On Jan. 16, Yes for Salmon (formerly Stand for Salmon) submitted 49,500 signatures to the Alaska Division of Elections in Anchorage – enough to likely place its proposal on the ballot in 2018.
In July 2017, the ANCSA Regional Association voted to oppose the initiative. In its letter of opposition, the association stated, “This initiative, if passed, will prevent us from developing the resources that we received under ANCSA and destroy our ability to create a sustainable socioeconomic future for Alaska Native people.” The CIRI Board of Directors also voted to oppose the initiative.
Following guidance from the Alaska Attorney General, the proposed initiative was rejected in September 2017 by Lt. Gov. Byron Mallott. Sponsors appealed the ruling, and the state Superior Court overruled the lieutenant governor, giving signature-gatherers until Jan. 16 to collect sufficient signatures to place the issue on the 2018 ballot.
Should the initiative become law, it is so wide-reaching that revenues from Red Dog mine, Alpine oilfield, the proposed Donlin mine, timber harvests and other responsible resource development on ANCSA lands could be adversely affected; which, in turn, would reduce the amount of 7(i) revenues paid to CIRI – a portion of which are divided between CIRI and the village corporations and at-large shareholders in its region.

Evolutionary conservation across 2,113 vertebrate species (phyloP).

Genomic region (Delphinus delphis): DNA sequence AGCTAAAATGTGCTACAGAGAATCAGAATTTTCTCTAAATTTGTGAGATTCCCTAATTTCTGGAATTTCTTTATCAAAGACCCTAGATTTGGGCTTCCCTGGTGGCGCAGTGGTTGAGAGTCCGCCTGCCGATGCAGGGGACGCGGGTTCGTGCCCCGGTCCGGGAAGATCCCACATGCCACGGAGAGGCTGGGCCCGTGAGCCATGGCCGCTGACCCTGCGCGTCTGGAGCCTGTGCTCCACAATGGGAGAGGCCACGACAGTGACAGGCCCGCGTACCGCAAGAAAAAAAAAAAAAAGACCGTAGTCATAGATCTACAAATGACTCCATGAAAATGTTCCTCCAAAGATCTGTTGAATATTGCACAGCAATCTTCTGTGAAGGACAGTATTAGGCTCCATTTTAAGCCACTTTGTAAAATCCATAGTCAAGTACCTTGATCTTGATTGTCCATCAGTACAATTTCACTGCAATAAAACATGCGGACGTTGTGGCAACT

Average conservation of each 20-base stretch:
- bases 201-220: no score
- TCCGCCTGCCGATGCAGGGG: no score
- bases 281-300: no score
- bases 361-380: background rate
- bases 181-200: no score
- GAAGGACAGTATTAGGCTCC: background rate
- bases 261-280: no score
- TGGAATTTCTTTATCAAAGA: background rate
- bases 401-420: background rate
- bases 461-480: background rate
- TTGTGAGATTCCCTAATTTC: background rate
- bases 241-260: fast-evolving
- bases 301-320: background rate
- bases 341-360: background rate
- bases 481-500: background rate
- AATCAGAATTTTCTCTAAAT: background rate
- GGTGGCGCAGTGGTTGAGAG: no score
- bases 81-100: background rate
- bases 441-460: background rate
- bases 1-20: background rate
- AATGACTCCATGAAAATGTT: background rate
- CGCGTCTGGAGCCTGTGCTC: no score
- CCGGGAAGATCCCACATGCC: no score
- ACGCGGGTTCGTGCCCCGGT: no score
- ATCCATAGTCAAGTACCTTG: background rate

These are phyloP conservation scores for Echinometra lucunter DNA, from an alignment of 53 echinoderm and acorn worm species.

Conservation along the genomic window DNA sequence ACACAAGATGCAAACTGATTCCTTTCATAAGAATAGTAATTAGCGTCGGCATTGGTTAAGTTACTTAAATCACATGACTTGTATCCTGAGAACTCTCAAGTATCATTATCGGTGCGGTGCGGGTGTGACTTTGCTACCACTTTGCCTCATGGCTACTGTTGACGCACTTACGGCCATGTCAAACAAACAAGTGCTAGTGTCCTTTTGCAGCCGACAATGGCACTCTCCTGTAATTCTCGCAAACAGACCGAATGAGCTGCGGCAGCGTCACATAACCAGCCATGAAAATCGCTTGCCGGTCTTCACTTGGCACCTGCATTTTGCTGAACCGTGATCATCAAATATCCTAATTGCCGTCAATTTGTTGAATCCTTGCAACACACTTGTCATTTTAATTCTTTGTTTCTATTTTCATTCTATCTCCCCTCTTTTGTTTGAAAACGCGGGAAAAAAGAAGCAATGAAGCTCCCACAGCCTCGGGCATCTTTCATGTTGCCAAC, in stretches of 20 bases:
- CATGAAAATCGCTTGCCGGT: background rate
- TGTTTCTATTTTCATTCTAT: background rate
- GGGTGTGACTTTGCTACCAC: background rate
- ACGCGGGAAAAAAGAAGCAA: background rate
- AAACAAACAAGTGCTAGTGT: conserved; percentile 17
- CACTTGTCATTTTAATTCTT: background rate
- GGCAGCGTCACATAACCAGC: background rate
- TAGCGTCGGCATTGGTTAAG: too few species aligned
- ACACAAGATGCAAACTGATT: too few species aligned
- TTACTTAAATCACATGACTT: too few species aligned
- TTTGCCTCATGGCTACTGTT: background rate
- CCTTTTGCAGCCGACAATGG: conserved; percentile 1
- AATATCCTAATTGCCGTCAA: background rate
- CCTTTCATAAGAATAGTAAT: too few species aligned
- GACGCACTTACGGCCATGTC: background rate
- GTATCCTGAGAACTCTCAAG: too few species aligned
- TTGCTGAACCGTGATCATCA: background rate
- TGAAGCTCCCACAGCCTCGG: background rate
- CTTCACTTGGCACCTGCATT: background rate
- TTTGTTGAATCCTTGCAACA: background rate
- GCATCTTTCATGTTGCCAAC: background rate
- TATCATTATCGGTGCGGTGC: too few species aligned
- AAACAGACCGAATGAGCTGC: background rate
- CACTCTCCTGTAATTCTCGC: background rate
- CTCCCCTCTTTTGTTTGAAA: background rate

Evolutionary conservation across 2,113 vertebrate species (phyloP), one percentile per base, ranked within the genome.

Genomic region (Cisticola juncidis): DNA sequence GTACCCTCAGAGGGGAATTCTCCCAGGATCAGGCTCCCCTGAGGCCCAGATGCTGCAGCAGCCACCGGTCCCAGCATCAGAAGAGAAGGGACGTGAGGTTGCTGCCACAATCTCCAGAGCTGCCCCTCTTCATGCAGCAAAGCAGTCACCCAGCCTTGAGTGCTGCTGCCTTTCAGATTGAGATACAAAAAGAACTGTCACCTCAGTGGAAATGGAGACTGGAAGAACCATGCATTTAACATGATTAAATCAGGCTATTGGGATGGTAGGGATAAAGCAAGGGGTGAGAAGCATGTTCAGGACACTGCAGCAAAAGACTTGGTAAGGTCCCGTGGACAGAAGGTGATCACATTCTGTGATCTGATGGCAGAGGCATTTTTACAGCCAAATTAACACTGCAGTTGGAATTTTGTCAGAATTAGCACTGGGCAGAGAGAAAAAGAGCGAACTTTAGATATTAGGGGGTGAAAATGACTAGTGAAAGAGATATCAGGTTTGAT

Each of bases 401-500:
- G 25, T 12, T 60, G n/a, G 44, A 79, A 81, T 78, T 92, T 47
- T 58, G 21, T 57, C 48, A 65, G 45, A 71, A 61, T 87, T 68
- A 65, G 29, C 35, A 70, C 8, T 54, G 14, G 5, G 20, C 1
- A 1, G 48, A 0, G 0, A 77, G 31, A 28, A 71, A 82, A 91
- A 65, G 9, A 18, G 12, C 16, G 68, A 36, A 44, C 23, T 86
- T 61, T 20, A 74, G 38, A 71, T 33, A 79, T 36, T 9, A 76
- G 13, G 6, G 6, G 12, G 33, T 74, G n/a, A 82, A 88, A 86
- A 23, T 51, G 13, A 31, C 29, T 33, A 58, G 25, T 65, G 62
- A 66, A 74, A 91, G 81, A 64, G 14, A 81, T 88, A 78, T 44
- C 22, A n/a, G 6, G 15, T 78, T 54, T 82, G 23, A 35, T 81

A new campaign group, Stand for Alaska, was formed in October 2017 with the goal of defeating the initiative and balancing economic development with strong environmental protections.
The ANCSA Regional Association submitted an amicus brief to the Supreme Court in January 2018, expressing its continued opposition to the constitutionality of the initiative and outlining the detrimental effects it will have on Alaska Native people and corporations.
“Alaska Native people already say ‘yes for salmon’,” said CIRI President and CEO Sophie Minich. “This initiative would hurt the state’s economy, prevent our people from developing the lands conveyed to us under ANCSA and restrict our ability to create a sustainable future for Alaska Native people. Existing laws and regulations are working, and this initiative is a disproportionate response to a problem that does not exist.”
CIRI has long supported environmental standards that protect the state’s salmon resources. All projects on CIRI land must co-exist with the fish and wildlife upon which many shareholders and their families depend. Additionally, over the years, CIRI has supported others working to restore and maintain salmon habitat within the region, including the Kenaitze Indian Tribe and Tyonek Tribal Conservation District.